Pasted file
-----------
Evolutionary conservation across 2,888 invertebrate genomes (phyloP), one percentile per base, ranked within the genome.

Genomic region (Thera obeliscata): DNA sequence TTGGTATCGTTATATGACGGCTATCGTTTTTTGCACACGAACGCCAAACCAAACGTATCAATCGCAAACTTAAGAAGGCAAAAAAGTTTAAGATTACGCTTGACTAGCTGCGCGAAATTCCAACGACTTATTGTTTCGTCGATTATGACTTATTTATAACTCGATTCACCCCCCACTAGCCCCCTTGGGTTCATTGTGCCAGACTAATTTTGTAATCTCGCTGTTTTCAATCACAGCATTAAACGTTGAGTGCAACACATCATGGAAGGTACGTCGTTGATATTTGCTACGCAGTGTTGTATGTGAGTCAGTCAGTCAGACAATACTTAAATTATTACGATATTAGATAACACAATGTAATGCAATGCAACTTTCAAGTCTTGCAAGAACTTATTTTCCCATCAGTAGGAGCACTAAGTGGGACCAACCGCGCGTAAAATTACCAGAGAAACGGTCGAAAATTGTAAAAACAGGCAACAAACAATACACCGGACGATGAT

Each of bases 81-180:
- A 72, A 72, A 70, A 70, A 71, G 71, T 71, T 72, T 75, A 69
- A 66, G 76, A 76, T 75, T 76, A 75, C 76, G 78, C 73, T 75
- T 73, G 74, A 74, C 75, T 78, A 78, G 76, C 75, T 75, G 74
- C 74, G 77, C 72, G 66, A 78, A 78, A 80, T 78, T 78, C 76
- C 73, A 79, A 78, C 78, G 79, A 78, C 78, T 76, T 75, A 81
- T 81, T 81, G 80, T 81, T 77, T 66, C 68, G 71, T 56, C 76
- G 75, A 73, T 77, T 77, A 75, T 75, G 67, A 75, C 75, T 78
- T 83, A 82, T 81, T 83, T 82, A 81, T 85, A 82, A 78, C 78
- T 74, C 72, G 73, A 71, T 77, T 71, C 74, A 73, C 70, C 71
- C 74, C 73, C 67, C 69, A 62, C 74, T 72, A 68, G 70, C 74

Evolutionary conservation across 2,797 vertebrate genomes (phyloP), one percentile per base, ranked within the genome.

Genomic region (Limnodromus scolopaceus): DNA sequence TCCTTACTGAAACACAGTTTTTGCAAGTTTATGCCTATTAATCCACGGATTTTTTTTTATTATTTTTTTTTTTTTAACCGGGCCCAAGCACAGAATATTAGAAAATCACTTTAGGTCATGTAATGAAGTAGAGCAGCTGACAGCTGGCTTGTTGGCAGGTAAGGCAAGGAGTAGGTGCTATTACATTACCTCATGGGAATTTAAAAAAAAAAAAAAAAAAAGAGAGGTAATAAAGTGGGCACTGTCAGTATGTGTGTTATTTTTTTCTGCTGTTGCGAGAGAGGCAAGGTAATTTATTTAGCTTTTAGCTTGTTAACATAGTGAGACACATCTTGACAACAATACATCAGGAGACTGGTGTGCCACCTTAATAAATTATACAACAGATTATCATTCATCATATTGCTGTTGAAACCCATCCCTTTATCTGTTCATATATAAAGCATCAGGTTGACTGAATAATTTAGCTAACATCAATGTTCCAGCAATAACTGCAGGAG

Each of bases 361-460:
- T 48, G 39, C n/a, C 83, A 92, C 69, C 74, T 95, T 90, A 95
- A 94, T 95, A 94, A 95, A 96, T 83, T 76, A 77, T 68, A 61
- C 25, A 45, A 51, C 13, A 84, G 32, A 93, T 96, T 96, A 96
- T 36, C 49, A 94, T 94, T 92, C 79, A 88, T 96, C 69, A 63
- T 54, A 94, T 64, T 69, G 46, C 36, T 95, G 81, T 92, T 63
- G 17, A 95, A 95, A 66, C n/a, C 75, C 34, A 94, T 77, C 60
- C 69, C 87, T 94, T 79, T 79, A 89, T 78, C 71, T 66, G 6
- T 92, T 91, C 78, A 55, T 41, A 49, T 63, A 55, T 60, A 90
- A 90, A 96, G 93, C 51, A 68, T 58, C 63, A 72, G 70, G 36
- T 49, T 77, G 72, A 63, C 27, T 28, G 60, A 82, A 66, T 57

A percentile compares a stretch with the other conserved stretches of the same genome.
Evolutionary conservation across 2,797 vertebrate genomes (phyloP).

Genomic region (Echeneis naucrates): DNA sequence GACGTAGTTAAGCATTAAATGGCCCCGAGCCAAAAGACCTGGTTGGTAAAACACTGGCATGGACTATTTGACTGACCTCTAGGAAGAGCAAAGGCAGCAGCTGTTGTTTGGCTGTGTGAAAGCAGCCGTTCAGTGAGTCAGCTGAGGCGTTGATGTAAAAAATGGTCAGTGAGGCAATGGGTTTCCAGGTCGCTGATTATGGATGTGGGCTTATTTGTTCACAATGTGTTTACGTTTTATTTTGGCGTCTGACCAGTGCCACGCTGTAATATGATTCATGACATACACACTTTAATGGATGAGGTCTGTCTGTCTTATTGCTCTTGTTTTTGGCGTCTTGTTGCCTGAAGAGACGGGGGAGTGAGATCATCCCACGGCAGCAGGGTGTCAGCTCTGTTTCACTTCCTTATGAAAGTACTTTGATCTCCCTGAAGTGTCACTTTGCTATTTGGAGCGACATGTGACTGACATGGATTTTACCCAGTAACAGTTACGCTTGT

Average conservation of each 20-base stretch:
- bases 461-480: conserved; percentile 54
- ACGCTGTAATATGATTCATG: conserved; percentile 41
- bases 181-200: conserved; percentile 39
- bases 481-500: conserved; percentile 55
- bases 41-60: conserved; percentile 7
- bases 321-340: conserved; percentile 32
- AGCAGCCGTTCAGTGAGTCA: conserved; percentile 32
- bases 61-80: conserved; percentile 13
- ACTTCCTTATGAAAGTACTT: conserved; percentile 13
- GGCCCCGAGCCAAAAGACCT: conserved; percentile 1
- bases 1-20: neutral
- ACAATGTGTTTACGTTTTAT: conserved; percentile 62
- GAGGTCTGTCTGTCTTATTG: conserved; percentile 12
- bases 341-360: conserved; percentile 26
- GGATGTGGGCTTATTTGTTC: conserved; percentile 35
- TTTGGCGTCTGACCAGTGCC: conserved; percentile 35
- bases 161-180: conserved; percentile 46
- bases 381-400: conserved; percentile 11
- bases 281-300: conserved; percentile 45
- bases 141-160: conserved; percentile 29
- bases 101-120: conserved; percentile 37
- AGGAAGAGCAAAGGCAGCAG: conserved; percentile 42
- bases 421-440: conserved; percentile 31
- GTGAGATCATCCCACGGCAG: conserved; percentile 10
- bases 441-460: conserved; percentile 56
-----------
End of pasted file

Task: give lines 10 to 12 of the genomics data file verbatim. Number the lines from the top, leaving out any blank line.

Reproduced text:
- G 75, A 73, T 77, T 77, A 75, T 75, G 67, A 75, C 75, T 78
- T 83, A 82, T 81, T 83, T 82, A 81, T 85, A 82, A 78, C 78
- T 74, C 72, G 73, A 71, T 77, T 71, C 74, A 73, C 70, C 71